Although the call for entries for this year’s writing contest came during the final rush of the presidential election season, we decided that by the time the winners had been chosen, no one would feel like reading haiku about politics (although we can imagine the outpouring had we made Barack Obama a theme this year).
Instead, we left the poetry topic up to the writers but asked them to stay within a haiku’s 5/7/5 parameter. They did so in droves. This week, we present all three of the poetry winners.
We also roll out the first-place winner in our “It’s a Mystery” fiction category. Psychological thrillers and gumshoe stories abounded for this category. In the upcoming weeks, look for our second- and third-place winners.
Finally, because the West is a topic of endless interest to us (and, hopefully, our readers), we challenged nonfiction writers to tackle this expansive subject. Many of them pondered the West as seen from the open road, and we’ll also be publishing those winning entries in the weeks to come.
On the next page, you’ll meet this year’s winners. Thank you to the hundreds of writers who entered this year’s contest. Keep writing and look for next year’s rules in September.
And thanks to our judges:
Renowned author Natalie Goldberg’s most recent book, Old Friend from Far Away: The Practice of Writing Memoir, will be available next year in paperback. She also is the author of 10 other books, including Writing Down the Bones and The Great Failure. Goldberg teaches national writing workshops and retreats (nataliegoldberg.com).
Robert Wilder publishes a monthly column, “Daddy Needs a Drink,” for the Reporter; his first book is titled the same. His most recent book, Tales from the Teacher’s Lounge, has been optioned for sitcom adaptation. Wilder teaches English and creative writing at Santa Fe Prep. “Daddy Needs a Drink Minute” airs twice weekly on KBAC, 98.1 FM (robertwilder.com).
Poet Miriam Sagan has written more than 20 books of both poetry and essays, including Gossip, Rag Trade and the memoir Searching for a Mustard Seed: A Young Widow’s Unconventional Story, which won the 2004 Best Memoir award from Independent Publisher. Sagan has published her work internationally in more than 200 magazines and directs Santa Fe Community College’s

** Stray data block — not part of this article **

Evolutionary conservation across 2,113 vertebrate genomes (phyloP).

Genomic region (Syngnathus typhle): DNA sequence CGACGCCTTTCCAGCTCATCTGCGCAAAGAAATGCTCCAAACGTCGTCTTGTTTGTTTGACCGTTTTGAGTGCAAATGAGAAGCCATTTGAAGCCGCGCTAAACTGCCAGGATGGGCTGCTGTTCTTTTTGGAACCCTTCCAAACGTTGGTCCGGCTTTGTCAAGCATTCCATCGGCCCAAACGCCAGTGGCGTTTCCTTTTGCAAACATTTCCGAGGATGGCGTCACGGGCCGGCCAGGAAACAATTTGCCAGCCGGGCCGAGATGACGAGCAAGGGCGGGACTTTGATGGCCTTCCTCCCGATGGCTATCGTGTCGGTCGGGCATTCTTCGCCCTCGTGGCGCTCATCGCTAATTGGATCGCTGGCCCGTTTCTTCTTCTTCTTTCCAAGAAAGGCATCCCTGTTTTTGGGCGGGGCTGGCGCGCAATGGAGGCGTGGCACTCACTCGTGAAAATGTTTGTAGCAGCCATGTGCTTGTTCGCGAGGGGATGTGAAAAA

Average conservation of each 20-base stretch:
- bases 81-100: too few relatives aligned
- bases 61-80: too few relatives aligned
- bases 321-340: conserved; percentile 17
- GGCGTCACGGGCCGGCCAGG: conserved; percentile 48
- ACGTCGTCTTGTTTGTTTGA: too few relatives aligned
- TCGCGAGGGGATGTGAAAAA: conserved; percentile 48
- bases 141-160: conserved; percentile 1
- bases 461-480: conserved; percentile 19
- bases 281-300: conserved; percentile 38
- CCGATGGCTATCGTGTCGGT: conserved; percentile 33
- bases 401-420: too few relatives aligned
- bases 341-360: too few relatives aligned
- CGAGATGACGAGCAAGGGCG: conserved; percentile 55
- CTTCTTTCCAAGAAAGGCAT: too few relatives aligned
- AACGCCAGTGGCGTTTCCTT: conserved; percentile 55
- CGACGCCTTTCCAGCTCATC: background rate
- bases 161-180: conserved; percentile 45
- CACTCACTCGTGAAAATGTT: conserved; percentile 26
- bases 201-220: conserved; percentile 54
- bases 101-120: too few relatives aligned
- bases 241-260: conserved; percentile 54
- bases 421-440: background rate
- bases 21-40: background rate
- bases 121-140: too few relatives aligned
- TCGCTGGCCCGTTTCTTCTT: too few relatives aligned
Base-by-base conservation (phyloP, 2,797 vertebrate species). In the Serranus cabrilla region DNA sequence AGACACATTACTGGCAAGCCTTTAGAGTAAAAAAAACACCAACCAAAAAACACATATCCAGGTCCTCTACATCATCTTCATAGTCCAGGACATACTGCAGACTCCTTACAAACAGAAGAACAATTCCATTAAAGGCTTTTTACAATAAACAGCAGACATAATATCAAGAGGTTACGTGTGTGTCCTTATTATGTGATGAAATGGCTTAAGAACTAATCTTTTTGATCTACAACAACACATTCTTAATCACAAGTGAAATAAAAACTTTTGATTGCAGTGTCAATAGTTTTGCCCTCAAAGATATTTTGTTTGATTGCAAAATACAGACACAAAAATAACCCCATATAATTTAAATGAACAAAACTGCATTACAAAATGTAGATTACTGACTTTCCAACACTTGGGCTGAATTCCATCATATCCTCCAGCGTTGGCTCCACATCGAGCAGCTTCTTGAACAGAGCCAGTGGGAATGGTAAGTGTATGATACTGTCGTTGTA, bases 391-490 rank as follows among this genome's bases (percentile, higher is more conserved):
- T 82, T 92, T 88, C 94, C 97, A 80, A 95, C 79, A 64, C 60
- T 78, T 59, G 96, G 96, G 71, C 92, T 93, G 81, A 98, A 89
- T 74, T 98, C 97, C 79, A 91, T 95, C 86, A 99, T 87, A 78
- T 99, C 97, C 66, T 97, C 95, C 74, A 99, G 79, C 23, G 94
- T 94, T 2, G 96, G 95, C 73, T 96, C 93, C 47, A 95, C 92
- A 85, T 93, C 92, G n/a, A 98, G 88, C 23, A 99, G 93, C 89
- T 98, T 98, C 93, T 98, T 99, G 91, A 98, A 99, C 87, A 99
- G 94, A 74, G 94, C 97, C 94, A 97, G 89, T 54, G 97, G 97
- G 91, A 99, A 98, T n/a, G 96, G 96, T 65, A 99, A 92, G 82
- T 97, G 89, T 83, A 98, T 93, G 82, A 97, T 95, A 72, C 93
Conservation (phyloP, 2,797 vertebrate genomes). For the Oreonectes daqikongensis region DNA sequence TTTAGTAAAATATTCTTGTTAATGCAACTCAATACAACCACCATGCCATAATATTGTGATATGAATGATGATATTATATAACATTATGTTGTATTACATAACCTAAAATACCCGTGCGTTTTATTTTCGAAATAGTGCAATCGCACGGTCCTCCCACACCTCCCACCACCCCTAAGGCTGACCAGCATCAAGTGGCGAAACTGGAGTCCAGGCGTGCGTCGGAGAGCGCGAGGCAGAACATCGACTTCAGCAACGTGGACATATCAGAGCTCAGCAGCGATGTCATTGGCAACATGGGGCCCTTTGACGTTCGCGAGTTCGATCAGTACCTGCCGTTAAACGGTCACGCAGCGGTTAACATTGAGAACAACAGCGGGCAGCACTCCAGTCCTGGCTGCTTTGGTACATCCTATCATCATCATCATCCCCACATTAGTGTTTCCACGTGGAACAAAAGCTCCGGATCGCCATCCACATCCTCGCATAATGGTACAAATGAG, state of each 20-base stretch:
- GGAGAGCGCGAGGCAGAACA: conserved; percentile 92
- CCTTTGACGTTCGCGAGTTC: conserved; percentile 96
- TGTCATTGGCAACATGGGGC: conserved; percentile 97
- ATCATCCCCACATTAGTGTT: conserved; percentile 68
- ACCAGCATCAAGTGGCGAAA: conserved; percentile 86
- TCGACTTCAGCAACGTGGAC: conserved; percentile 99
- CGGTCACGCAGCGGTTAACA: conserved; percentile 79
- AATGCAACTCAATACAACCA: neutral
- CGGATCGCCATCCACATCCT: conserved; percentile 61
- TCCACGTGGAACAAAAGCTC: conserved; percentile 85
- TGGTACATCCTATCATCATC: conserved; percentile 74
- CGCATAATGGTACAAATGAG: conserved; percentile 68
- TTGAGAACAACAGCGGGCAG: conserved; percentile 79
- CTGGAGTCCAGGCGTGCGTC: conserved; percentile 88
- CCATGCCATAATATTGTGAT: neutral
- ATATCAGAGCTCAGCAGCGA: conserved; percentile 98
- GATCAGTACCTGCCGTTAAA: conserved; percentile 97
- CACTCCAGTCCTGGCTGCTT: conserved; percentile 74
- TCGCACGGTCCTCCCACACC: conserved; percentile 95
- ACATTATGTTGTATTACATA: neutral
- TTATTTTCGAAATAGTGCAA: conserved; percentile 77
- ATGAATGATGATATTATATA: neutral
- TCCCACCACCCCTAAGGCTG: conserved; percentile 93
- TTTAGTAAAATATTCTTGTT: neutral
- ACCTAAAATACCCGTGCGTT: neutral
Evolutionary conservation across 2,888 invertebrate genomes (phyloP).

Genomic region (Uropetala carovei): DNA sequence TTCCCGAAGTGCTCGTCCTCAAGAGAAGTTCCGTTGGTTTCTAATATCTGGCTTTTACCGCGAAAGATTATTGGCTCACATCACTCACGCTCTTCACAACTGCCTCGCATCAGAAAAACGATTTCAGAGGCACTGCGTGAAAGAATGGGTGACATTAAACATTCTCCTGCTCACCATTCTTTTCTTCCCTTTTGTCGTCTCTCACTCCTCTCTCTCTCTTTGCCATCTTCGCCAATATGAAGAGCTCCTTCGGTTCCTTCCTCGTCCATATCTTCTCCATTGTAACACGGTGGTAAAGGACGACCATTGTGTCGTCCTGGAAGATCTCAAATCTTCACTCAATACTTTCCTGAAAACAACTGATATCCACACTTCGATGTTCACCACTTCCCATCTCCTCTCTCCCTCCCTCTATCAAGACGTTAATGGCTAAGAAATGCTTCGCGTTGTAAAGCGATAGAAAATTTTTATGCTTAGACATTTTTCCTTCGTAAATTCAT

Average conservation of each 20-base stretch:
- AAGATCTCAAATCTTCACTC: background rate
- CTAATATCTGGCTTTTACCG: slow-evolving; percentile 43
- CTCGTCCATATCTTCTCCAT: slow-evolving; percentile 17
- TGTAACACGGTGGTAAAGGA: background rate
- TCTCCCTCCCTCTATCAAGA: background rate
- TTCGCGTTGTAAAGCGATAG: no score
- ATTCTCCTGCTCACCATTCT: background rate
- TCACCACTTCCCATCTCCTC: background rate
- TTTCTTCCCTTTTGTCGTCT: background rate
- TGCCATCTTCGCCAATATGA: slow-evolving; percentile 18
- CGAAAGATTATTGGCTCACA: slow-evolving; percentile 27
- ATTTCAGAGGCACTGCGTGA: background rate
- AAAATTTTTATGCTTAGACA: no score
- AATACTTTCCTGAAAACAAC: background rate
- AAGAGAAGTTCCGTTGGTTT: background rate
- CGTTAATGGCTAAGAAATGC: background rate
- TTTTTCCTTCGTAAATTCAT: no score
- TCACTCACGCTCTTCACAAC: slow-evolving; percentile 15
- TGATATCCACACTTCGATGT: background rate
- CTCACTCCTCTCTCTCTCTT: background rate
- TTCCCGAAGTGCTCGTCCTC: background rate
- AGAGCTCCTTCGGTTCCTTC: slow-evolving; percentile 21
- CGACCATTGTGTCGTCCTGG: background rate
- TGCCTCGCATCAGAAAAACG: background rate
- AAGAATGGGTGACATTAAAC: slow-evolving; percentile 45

creative writing program.
“Jesus Sleeping” Read it Now!
Poet and painter Jodi Drinkwater has had her work published in various literary journals. “Jesus Sleeping” is her first published work of fiction. New to Santa Fe and a transplant from Kansas, Jodi owes thanks to
the people who have taught her about horses and the northern New Mexico landscape. To see more of Jodi’s work please visit her website.
“La Villa Irreal”
Mike Agar has been writing lies and cracking jokes for decades, while disguised as an academic and a consultant. You can see the story on his website. Thanks to Java Joe’s South for the writing space.
Joshua Laurenzi and his girlfriend live in a house, with five other people, in this kind of apartment thing on one side with its own bathroom. He enjoys chopping wood.
“The Wild West Comes of Age”
Barbara Tyner is a Canadian-American writer, painter and art historian who is currently wearing a lot of hats. Her return to the sunny Southwest from Vancouver’s misty shores is proof of something someone told her many years ago in a small rez town: “Once you get that red New Mexico mud on your boots, it’s hard to scrape it off.” She rides her bike everywhere.
A native New Yorker, Tom Ireland moved to New Mexico in 1971. After two years at Lama Foundation, he and his former wife traveled by mule in the direction of southeast Utah, but they only made it as far as Durango (snow, fences, renegade mule). They bought land near Ojo Caliente, where his daughter Hannah was born, and raised sheep and goats. Ireland has written four books of nonfiction, including Birds of Sorrow: Notes from a River Junction in Northern New Mexico. After moving to Santa Fe in the ’80s, he began editing books for various academic publishers and has been employed at the Office of Archaeological Studies, a state agency, for 20 years. One of his essays was published in Best American Travel Writing, and two others were cited as “notable” in Best American Essays. He received a National Endowment for the Arts grant and a Jeffrey E Smith Award in nonfiction.
Pasquala Enos writes to keep her sanity and currently uses her computer as a bookshelf. Fiercely and proudly Native American, she hopes to write for Rolling Stone magazine while still adhereing to her roots. Pasquala's perfect childhood denied her of any creative angst and she now relies on her eccentric family for inspiration.
Jill Beyer was once named “Champion Mud Wrestler” by her soccer team for mindlessly diving face first into an ice-cold mud puddle to deflect a penalty shot. She has enjoyed living on dry land in New Mexico since 1994. Currently, Jill is enrolled in the Creative Writing Certificate Program at SFCC. She said that she usually shaves her stubbles to ride but always wears her brain bucket!
Man with beer-belly,
improves his bicycling
by shaving his legs.
Sharon O’Neal Wirtz
Sharon O’Neal Wirtz first became interested in haiku after hearing Alan Watts read haiku on a record in 1958. After meeting the late Santa Fe poet Elizabeth Searle Lamb, Sharon began haiku with her students at Pecos Elementary School. She finds inspiration hiking with her trail-designer husband and recently adopted dog Sprout.
bear scat steaming on the trail
a crushed wild onion
Cat Wood is a writer, yogini and barista. She is originally from Iowa and currently lives in Santa Fe with her husband and son.
Lucy, don’t kill birds.
Live against your nature like
I do. Easier.